Hey, all spooks aren't scary ghouls trying to suck the life out of us poor mortals. Indeed, some are quite the opposite, watching over us while we inhabit the material plane. This is a piece of Pittsburgh lore told to H&H by Anabell K., a niece of the little lass in the tale.
During the late 1920's, there was an Irish family that lived on Watson Street in the City's Uptown section, just up the road from Mercy Hospital and Duquesne University. They had five girls and a boy jammed into a small house, and three of the sisters shared a bed in one of the rooms, common enough sleeping arrangements for the era.
While cleaning the bedroom one day, one of the girls moved the bed from its' usual place. Whenever she tried to push it back to its original spot, a little man dressed in green appeared from nowhere and would push it away again. The tug-of-war with the trundle went on for awhile, until the lass at last gave in and left the bed where the little man had put it.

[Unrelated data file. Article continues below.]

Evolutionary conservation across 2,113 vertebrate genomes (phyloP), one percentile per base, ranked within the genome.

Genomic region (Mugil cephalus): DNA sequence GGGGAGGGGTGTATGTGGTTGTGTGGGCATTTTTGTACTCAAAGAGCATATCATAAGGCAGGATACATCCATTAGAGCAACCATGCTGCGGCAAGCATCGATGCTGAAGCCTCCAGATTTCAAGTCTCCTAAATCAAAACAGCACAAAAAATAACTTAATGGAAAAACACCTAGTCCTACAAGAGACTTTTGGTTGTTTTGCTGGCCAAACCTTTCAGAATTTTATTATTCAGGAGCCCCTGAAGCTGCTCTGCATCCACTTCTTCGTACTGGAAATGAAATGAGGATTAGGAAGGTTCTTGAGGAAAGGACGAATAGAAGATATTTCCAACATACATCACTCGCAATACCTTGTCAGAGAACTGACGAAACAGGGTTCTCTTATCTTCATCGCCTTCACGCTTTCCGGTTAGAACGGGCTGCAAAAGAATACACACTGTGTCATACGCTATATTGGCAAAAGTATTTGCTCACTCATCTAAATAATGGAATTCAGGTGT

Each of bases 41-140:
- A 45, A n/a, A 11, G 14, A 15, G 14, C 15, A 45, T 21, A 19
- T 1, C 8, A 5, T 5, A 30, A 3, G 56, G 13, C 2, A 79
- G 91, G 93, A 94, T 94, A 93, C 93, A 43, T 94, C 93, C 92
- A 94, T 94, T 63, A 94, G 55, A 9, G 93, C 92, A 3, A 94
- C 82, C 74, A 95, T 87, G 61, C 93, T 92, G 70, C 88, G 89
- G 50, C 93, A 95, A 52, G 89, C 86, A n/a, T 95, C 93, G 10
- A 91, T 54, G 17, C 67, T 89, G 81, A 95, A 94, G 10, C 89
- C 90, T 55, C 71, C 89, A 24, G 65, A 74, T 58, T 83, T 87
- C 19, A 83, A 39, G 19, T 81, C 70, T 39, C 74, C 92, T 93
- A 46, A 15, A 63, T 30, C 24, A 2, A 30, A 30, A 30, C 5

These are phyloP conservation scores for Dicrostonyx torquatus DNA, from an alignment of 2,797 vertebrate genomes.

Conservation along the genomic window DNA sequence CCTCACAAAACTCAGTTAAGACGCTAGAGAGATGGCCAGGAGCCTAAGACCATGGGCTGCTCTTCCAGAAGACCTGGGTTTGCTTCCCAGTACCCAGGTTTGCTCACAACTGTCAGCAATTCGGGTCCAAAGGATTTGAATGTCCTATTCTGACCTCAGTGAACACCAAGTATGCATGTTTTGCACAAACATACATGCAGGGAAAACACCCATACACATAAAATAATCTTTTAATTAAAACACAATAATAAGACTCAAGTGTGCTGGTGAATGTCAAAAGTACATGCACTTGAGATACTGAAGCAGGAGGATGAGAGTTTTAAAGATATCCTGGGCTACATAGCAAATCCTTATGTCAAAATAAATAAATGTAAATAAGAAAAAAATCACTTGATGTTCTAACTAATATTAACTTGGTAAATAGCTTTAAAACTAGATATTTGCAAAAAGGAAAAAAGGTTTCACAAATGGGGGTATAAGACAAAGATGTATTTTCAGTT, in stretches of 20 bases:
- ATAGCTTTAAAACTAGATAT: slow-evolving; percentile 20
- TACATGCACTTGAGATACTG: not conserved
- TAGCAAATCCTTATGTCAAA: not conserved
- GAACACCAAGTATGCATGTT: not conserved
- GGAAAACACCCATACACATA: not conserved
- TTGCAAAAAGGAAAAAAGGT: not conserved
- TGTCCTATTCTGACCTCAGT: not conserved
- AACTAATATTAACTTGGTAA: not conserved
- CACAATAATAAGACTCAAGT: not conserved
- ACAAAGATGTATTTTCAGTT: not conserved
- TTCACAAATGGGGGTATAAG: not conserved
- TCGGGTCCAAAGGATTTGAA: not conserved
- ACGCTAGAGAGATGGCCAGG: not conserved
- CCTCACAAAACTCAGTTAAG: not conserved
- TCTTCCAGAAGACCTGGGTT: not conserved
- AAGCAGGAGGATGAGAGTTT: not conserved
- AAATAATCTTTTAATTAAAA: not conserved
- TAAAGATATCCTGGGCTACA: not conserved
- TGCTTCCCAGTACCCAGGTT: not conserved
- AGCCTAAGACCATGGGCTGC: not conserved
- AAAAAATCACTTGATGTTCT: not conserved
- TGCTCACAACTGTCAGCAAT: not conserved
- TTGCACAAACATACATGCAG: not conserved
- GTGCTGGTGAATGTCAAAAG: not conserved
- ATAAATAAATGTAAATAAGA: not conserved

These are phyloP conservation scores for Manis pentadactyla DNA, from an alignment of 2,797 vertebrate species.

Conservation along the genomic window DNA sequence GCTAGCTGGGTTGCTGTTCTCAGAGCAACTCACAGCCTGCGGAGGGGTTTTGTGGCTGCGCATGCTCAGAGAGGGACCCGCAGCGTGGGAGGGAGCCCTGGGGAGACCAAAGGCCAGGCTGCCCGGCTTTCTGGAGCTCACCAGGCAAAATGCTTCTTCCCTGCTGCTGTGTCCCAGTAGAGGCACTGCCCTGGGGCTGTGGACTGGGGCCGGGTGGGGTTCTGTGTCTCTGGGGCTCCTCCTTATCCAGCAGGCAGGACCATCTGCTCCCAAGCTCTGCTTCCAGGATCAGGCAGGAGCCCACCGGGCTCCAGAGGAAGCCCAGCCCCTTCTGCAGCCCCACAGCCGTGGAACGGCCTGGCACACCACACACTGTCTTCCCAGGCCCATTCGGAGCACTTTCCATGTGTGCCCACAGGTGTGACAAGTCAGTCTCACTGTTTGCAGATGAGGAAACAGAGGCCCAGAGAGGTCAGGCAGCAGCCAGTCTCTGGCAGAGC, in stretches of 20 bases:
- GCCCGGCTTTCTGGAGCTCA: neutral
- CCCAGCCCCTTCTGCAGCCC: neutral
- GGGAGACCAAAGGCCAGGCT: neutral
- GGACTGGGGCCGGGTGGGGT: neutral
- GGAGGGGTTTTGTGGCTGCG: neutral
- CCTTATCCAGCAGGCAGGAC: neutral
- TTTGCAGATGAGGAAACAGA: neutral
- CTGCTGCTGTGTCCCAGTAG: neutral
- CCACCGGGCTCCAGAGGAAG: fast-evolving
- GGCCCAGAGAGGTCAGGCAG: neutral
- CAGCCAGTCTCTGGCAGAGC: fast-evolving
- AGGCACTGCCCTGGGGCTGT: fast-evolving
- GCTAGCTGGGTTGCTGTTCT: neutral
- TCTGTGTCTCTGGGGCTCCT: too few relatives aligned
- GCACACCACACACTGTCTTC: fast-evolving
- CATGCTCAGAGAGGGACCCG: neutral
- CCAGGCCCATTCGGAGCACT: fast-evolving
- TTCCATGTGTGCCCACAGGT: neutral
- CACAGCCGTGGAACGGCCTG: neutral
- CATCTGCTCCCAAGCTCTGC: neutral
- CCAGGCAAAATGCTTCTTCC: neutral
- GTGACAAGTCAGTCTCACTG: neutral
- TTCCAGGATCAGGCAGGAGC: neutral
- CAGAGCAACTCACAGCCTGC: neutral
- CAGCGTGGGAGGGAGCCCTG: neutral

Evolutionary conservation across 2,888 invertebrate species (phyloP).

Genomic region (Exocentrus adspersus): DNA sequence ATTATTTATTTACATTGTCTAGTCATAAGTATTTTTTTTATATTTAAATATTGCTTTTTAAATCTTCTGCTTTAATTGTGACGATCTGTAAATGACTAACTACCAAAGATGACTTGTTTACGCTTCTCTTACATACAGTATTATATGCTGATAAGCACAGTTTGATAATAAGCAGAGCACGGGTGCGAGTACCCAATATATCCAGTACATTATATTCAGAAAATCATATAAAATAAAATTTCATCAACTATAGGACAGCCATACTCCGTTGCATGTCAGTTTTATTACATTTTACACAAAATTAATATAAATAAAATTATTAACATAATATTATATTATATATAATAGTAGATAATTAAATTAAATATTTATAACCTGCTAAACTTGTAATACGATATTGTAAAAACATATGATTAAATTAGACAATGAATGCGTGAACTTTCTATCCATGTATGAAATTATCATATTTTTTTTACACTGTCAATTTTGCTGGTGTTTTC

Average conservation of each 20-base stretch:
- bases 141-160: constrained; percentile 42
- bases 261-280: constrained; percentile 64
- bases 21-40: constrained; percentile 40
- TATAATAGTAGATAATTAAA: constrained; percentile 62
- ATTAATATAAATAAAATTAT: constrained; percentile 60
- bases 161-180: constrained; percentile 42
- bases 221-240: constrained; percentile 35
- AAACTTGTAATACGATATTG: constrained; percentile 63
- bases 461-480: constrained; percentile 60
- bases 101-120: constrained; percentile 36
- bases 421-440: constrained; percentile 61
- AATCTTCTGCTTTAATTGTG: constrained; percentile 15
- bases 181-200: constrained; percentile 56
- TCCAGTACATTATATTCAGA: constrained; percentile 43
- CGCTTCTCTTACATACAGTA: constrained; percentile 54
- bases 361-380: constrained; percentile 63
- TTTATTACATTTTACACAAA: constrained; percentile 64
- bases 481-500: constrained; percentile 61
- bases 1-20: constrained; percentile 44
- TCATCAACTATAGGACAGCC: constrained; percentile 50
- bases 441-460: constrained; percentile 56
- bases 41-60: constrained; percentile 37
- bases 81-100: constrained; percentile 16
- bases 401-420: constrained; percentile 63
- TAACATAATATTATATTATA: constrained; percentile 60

The girl's father came up to check on the job and asked the girl why her bed was moved. She told him that the little man put it there and that's where she was going to leave it. The dad shrugged and let it be; you don't win many arguments with a colleen.
That night, while the three girls were sleeping, the heavy plaster and lathe ceiling collapsed in a heap – right where the bed used to be. Did a protective spirit from Eire watch over the girls, or was it just the luck of the Irish?
We think it was a wee bit of both.